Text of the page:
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Iain Morrison

15th March 2017

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JUVE BEEN (DE)BRANDED

 

 

When I read an article in June last year that exclaimed ‘the future of branding is debranding’, I dismissed it as quickly as I’d clicked on the link. My true mission was to surf my way to Wikipedia to read up on the merits of Serie A, the top league in Italian football.

 

Euro 2016 had arrived and I was keen to complete as much research on the various teams and players competing so as not to be left behind during the frenzied WhatsApp conversations my friends use to commentate on such events. In truth, my knowledge of the beautiful game rarely strays beyond Scotland’s borders. My disinterest in foreign leagues is something I am berated for by contemporaries on a regular basis.

 

Little was I to know that my fleeting glance over the article and my concentrated enquiries into Turin’s top goal scorers would align nearly six months later.

At the beginning of 2017, Juventus, one of Italy’s oldest and most respected football teams, announced they had been colluding with Interbrand to create an entirely new look for the record-holding champions. Many fans, not just of Juventus, but of the game, dismissed the new symbol for football in north-eastern Italy as a demonstrable departure from the pride and history of the club.

 

 

Fastco’s article suggests that debranding should not be confused with visual de-branding. Instead, it refers to the importance of consumer habits and that the public increasingly choose to spend more on fewer, quality products. However, I would argue that Juventus are in the process of both, refining their brand whilst simultaneously reaching out to a wider audience. As domination of business over sport increases, puritans of football will continue to be blinkered by what is seen as a departure from what they hold dear. As with my own narrow knowledge of football outside of this country’s four professional leagues, fans need to understand that success on the pitch can only be achieved by monumental strides off it.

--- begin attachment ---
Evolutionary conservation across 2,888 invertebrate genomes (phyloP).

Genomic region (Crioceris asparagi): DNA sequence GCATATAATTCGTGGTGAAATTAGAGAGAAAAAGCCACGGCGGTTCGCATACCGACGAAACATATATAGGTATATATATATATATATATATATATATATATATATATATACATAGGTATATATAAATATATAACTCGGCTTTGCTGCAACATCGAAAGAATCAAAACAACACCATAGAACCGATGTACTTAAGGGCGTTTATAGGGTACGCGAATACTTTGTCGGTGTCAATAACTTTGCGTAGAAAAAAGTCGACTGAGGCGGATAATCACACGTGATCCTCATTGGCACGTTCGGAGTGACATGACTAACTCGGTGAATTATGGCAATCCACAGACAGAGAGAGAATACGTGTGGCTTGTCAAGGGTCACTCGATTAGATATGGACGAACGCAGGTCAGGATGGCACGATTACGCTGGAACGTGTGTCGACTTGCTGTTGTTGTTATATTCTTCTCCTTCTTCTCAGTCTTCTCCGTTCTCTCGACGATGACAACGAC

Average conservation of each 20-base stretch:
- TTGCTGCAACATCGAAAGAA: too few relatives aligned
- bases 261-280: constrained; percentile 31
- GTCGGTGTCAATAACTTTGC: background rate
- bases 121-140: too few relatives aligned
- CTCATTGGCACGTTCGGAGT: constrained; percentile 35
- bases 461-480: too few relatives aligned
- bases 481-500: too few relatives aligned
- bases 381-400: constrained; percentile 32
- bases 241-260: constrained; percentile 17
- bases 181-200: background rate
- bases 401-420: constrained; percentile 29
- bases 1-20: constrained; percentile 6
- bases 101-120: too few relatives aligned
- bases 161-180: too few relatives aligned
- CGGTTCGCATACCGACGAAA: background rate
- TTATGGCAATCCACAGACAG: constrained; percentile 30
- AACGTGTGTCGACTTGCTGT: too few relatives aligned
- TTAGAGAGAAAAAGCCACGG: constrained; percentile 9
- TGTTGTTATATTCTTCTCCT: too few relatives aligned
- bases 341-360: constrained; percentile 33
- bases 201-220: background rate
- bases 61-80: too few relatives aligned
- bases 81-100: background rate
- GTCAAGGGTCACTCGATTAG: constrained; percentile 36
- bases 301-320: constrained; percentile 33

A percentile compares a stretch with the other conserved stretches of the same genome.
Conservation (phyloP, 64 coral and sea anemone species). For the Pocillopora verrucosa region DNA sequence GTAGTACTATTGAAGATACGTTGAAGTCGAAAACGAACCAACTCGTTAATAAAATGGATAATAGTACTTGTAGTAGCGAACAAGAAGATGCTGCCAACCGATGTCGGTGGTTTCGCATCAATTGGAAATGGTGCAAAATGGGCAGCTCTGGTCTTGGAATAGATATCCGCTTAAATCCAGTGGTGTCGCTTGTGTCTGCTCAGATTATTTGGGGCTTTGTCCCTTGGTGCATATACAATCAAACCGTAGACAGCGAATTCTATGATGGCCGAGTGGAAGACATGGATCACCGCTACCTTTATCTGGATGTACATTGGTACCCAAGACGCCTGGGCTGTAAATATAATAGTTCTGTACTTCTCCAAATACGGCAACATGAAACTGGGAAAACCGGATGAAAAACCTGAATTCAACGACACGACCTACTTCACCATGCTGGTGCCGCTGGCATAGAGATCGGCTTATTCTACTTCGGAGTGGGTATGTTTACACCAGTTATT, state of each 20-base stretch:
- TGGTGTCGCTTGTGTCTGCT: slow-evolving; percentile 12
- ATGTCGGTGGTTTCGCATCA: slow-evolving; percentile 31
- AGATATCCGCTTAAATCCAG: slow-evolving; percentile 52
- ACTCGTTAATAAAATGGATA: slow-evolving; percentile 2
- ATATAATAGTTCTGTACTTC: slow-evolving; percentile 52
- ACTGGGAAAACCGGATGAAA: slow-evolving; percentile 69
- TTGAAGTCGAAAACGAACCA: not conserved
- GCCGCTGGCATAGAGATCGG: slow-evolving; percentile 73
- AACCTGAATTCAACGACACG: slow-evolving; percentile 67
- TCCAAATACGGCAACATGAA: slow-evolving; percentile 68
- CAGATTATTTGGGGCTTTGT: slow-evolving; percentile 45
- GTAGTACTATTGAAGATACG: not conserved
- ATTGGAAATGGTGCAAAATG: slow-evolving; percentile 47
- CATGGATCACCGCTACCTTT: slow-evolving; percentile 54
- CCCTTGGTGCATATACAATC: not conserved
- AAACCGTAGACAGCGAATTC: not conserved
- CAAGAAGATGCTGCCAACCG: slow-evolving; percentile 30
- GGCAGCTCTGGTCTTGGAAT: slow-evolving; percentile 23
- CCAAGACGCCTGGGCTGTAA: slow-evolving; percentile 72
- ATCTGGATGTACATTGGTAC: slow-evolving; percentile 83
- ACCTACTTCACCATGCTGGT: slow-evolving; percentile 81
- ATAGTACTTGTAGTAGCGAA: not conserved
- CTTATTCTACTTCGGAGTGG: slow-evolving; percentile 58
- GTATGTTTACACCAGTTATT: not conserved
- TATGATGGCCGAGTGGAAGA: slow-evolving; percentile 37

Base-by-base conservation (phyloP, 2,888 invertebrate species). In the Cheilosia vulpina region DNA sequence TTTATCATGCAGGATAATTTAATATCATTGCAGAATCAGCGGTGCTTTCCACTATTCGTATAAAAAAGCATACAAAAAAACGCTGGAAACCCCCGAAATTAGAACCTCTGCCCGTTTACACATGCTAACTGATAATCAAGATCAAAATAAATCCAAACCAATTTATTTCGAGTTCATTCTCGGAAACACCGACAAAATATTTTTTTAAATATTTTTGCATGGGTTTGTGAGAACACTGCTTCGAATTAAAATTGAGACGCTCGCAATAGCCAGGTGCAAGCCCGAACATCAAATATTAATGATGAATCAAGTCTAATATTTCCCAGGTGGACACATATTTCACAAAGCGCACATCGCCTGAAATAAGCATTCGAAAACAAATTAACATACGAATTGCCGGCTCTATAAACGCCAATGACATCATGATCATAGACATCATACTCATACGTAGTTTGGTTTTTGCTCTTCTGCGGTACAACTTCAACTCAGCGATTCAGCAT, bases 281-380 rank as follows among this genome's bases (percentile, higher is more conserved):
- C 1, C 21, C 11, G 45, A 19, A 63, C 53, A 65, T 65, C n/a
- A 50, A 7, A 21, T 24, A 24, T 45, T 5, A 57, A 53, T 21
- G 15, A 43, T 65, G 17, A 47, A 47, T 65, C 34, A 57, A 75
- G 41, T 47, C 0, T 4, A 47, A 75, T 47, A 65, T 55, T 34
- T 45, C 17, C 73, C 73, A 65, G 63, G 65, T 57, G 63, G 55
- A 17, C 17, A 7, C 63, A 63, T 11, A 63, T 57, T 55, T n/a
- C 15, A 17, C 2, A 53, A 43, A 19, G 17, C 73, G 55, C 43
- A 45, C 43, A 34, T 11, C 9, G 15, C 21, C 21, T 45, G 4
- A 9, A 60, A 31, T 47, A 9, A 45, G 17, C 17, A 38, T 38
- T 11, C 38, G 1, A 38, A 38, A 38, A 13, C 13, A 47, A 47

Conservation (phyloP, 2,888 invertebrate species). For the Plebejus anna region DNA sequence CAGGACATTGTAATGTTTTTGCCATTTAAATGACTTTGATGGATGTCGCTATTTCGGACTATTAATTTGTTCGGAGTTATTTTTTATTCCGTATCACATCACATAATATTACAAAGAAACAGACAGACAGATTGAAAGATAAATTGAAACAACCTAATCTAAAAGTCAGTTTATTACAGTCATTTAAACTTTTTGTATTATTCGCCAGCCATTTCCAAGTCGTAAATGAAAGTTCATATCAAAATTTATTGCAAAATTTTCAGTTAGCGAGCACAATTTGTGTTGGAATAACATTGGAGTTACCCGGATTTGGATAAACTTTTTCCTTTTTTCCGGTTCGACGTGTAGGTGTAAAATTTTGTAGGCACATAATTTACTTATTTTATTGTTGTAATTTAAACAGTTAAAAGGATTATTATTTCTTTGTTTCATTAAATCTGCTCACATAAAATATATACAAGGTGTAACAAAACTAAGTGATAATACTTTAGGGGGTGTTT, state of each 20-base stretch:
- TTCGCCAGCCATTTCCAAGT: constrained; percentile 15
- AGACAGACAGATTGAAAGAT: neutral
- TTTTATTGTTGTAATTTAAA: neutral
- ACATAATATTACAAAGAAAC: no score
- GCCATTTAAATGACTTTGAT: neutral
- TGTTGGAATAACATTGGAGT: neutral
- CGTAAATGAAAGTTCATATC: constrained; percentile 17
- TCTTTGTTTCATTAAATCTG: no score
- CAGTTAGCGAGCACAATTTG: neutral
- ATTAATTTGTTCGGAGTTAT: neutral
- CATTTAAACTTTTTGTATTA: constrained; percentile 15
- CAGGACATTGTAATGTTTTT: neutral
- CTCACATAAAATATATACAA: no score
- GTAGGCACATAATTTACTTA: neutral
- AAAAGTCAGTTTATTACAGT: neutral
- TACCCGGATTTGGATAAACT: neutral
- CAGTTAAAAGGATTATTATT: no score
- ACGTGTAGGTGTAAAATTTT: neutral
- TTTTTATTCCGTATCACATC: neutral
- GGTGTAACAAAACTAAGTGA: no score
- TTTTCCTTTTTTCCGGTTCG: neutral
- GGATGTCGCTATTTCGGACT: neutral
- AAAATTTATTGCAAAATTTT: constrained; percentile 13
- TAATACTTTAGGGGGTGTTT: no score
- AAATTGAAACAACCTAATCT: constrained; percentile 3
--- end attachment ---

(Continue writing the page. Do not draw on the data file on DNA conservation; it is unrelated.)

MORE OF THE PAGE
What critics of the new brand may not be aware of is that Juventus are far from the first team to launch a debrand - rebrand.  It has been an immeasurable on-field success in Germany, where Red Bull Leipzig (formely SSV Markranstädt) have risen from the doldrums of the fifth tier to the heights of the top tier in less than eight years.  Ironically, Leipzig fans couldn’t be happier at the outcome and instead it is the fans of other teams that harbour discontent.

 

Debranding is here and, whilst having a team of creatives re-evaluate everything your brand stands for is not essential, Juventus will show over time, I believe, that quality in every respect is priceless.

 

 

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Iain Morrison

15th March 2017